It was a good race, and an official new 5K PR of 22:17 (21 seconds off my previous PR of 22:38 on a slightly easier course which I ran in January). I also took an age group first place win by nearly two full minutes.

Looks like I still have some work to do, but I'm getting closer to my goal. My average pace was 7:05, which at exactly 3.1 would have gotten me there. But we all know that's never the case in a real race, so I will have to work harder. The good news is, I am consistently and measurably getting faster. And I still have a few months to go for the season!

Route:--Elev. Avg:753 ft
Location:Kansas City, MOElev. Gain:-4 ft
Date:03/21/09Up/Downhill: [+370/-374]
Time:09:00 AMDifficulty:2.4 / 5.0
52 F temp; 66% humidity
52 F heat index; winds SE 6

Distance: 3.15 miles

Speed:8.5 mph

Pace:7' 05 /mi


Elevation (ft)
Pace (min/mile)
MilePace (min/mile)Speed (mph)Elevation
actual+/- avgactual+/- avg
16' 50-0' 158.8+0.30 ft
27' 04-0' 018.5+0.0+16 ft
37' 13+0' 088.3-0.2-27 ft
end6' 52-0' 138.7+0.2+6 ft
Versus average of 7' 05 min/mile

Posted from

Sunday, March 15, 2009

LBTT 13 Mile Failure... and then Success!

I first attempted this run yesterday, after I became severely ill from food poisoning... or something. I thought I could still run if I could get problems under control. Four doses of Pepto Bismol didn't do it. Two doses of Immodium AD seemed to. The second dose was taken only a few minutes before the run started. I met Rick and Karen, but after only a bit over two miles, I was so woozy I could hardly stand up, let alone run, and I'd started to mildly hallucinate. For the first time in my life, I quit and walked back to my car alone.

Today, I was feeling much better, and thought I'd slip out to the same location with the same plan to see if I could pull it off. I had no real pace plans, I was going to be happy if I could just go the distance. Technically, I haven't gone 13 miles since Chi in October.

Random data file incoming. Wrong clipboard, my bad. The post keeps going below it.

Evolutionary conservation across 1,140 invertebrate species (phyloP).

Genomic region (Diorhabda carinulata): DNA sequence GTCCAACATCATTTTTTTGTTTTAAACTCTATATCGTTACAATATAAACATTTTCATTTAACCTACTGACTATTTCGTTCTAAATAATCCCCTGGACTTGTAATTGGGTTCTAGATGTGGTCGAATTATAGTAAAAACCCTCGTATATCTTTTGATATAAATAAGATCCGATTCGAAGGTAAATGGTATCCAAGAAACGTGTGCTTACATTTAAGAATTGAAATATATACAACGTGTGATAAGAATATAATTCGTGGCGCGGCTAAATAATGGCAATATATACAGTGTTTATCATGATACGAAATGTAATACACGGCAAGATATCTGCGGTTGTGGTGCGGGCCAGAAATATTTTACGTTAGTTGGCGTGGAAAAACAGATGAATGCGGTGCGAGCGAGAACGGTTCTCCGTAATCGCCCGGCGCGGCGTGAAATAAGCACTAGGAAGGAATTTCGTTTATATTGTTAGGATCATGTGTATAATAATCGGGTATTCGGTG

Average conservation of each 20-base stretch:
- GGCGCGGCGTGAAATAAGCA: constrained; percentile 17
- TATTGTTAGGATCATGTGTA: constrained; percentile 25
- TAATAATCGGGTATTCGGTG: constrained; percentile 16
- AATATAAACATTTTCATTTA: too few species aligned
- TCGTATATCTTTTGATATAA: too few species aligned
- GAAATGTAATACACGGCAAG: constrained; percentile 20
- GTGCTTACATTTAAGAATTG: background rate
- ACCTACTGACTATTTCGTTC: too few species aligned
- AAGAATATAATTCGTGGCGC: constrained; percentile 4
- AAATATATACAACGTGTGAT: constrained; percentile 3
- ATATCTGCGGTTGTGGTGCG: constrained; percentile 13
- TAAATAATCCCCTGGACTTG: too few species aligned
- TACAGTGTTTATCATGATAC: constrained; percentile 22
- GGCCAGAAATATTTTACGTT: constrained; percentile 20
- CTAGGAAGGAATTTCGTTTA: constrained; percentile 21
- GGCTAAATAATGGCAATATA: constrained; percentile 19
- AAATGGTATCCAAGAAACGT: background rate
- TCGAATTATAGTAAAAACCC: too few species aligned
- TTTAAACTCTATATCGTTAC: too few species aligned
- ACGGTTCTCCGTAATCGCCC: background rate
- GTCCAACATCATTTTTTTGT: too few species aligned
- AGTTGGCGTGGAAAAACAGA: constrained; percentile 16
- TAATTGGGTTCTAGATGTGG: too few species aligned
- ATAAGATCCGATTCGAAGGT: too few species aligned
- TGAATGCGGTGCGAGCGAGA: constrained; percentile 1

The first 7 miles were great, I was feeling stronger and stronger, in spite of the fact the last of those were into a bit of a headwind. I gulped some Gatorade at my car, and then went south, continuing the run into the wind. But for the last six miles I was pretty tired, and didn't care about my pace. I assumed I was running high 9s or low 10s, but again really didn't care. Just wanted to focus on finishing.

I've forgotten some of the exhaustion that one experiences when going the distance (and 13 miles really isn't that much, I know). I was just looking for that groove; that zone and hang on to bring in. I managed to find it and even ran a pretty good last mile (the mind has so much to do with my pace... I knew if I hurried I'd be done sooner).

So, I feel somewhat vindicated from my miserable failure yesterday and important lesson learned. And I was very happy to finish!

Route:--Elev. Avg:742 ft
Location:Blue Springs, MOElev. Gain:+0 ft
Date:03/15/09Up/Downhill: [+403/-403]
Time:11:29 AMDifficulty:3.2 / 5.0
Weather:Mostly Cloudy
53 F temp; 63% humidity
53 F heat index; winds S 8

Distance: 13.00 miles

Speed:7.1 mph

Pace:8' 27 /mi


Elevation (ft)
MilePace (min/mile)Speed (mph)Elevation
actual+/- avgactual+/- avg
18' 50+0' 236.8-0.3-9 ft
28' 22-0' 057.2+0.1+13 ft
38' 09-0' 187.4+0.3-13 ft
48' 21-0' 067.2+0.10 ft
58' 27+0' 007.1-0.0+10 ft
68' 15-0' 127.3+0.2-10 ft
78' 11-0' 167.3+0.2+6 ft
88' 36+0' 097.0-0.1-3 ft
98' 37+0' 107.0-0.1+7 ft
108' 40+0' 136.9-0.2+4 ft
118' 36+0' 097.0-0.1-3 ft
128' 24-0' 037.1+0.0-3 ft
138' 09-0' 187.3+0.2+3 ft
end********** ft
Versus average of 8' 27 min/mile
** Insufficient data to calculate this split

Posted from

Sunday, March 8, 2009

10th Annual Truffle Shuffle 5K